Q: What made you continue with dentistry once you moved to the States?
A: When I first came to America I started to work as a dental assistant, and I wondered if I should go back to dental school or if I should go into a different profession. I knew it was going to take me years to get my degree, but everyone around me told me I should continue with dentistry. It was hard and expensive, but I knew I had the skills. My dad was a military dentist in Russia. Unfortunately, he was killed when I was 16. When I was contemplating going back to school I thought of him. I thought he’d be so proud of me. He didn’t know I was going into dentistry, he never saw my work, but I hope he knows.
Q: What was your first day on the job like?
A: I remember my first patient in the States. I came into the room and introduced myself, and the patient said, ‘You look too young. How much experience do you have?’ I said, ‘I just graduated last month. If you want you can leave, but I will do my best.’ So, now he is my best friend, and he’s been with me since then. It was funny though—my first patient and he asked me that!
Q: What gets you excited about dentistry?
A: To be a dentist, you have to have some artistic skills. I love to paint at home, and I was always interested in cosmetic dentistry. I love Invisalign. I love to improve patients’ smiles, taking them from ugly, nasty teeth to smiles that look like masterpieces. If the patient is happy, then I am happy. I do everything from root canals to bridges, but I prefer aesthetic work. I love making people happy. I come home, and I am still thinking about patients. When I am dreaming, I have dreams about my procedures. Sometimes I take vacations, and by the second week I am already thinking ‘I need my drill!’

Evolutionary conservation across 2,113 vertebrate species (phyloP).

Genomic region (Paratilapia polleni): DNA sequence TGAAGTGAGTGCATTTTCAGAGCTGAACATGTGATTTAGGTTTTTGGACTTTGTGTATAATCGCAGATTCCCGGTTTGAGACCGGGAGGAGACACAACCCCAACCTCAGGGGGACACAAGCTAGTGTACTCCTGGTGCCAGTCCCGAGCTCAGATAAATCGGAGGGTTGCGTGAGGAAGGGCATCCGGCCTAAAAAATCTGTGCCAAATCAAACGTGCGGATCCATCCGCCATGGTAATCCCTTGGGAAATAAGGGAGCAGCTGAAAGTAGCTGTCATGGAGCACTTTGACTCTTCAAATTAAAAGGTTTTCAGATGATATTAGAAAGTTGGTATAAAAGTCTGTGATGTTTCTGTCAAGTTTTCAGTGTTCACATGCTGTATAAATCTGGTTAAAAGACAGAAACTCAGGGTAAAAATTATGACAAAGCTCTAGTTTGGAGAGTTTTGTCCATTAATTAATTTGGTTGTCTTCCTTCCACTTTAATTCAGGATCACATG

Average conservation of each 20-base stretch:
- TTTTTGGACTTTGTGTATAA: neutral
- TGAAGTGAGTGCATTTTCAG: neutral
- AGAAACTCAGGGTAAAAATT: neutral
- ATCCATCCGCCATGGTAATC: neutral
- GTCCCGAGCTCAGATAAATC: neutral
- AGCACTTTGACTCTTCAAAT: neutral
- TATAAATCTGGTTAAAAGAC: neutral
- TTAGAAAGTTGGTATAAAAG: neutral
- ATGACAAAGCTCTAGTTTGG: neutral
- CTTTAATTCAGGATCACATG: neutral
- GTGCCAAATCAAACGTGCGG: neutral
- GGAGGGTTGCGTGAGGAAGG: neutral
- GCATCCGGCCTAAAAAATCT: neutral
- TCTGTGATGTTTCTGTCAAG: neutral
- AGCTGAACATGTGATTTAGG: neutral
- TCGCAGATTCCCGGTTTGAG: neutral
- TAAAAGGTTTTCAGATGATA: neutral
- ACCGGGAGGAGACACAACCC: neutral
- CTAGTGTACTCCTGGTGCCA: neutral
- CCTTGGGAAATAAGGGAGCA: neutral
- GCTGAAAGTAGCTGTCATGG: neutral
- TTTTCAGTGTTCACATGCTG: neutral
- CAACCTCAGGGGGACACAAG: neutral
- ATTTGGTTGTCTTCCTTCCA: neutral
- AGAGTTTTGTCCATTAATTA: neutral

Q: What’s a negative about dentistry?
A: Sometimes the patients here, especially in the Wall Street area, are usually stressed and sometimes that affects me. Sometimes I bring that stress home. It’s hard because all those feelings from the patient transfer to you.
Q: People always dread going to the dentist. How do you put your patients at ease?
A: I took so many courses in psychology in school, so I use my psychology skills on the patient. When you see that the patient is very scared and it’s hard for him to open his mouth and sit down, you have to relax him a little. You have to make him comfortable and talk to him. I think every dentist needs to be a psychologist inside because the patient will feel much more comfortable with you. And the patient will come back and won’t run away from you.
Q: Do you want to open your own practice at some point?
A: In the beginning it is very hard to open your own practice because, first of all, you don’t have enough patients. And it is hard to manage the business and insurance claims. You may be a beautiful dentist, but the business part is a challenge. You need a lot of support: people for the front desk, financial people, among others. You have to have that backup to protect yourself when you open your own place. Of course in the back of my mind I have always wanted to open my own practice.
Q: Any advice for new post-grad dentists?
A: If you are not comfortable handling patients right after graduating, go for a one- or two-year residency. But don’t go any longer than that, you have to go out there and use your skills and really dig in. If you’re not going to try, you’re going to be scared for the rest of your life. Secondly, you have to know how to listen to patients. You have to resolve the patients’ problem and listen to what they want.